People in Texas sometimes avoid estate planning because they prefer not to bring up the topic of death. Still, an estate plan plays an essential role in the distribution of a person's assets in the event of his or her passing. Identifying beneficiaries is a critical part of the estate planning process.
The designation of beneficiaries for one's assets is a simple yet often overlooked method of maximizing an estate plan's efficiency. Beneficiaries can be named for particular assets, including retirement accounts, bank accounts and insurance policies. By naming beneficiaries, a person can ascertain that these types of assets are expeditiously transferred to the appropriate parties.
An asset that is designated to a beneficiary transfers similarly to an asset that is held in trust, as it will not be subject to the probate process. This is a significant benefit because probate is time consuming and potentially costly. People can also achieve some flexibility by choosing multiple beneficiaries and then determining what proportion of their assets will be distributed to each of these beneficiaries.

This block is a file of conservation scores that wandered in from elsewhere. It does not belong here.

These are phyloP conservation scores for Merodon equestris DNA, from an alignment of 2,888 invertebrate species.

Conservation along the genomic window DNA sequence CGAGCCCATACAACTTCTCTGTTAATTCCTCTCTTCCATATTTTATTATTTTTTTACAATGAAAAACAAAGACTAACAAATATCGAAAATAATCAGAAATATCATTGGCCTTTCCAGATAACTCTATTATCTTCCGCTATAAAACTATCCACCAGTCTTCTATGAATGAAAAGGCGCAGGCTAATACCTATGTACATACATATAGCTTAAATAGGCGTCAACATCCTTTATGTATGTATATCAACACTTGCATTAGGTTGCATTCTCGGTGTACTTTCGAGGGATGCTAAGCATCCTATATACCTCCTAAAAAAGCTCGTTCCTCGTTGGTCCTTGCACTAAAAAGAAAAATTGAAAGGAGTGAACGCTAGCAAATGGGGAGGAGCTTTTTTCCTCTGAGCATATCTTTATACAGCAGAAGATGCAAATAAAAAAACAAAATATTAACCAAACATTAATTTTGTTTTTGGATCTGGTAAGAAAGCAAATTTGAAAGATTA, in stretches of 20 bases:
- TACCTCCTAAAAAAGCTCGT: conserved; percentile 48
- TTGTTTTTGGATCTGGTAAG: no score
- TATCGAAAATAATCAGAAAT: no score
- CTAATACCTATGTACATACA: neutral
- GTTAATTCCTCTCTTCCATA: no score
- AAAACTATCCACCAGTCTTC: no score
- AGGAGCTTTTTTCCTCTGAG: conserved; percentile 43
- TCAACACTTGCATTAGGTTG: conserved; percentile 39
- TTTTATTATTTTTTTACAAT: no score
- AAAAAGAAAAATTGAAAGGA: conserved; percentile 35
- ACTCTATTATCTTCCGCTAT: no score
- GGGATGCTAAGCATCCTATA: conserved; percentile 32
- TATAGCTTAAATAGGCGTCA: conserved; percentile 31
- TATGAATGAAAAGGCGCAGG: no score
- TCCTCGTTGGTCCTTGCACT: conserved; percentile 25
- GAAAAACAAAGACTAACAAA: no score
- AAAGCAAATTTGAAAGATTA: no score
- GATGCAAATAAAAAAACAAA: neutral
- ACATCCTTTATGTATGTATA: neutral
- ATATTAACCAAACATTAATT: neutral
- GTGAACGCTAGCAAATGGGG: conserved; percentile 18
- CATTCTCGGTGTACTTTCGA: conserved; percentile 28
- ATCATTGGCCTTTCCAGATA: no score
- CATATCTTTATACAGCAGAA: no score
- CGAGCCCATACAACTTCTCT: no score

When identifying beneficiaries, a person can name a primary beneficiary as well as a contingent and a default one. Primary beneficiaries take precedence, while contingent beneficiaries are second in line. Default beneficiaries exist to take assets if the primary and contingent beneficiaries are unable to do so. Default beneficiaries are usually charities or trusts rather than people. Proper legal guidance can help people in Texas to complete estate planning in a manner that satisfies their wishes and meets the needs of their intended beneficiaries.
Source: wealthmanagement.com, "Beneficiary Designations: Easy and Often Overlooked", David H. Lenok, Oct. 9, 2015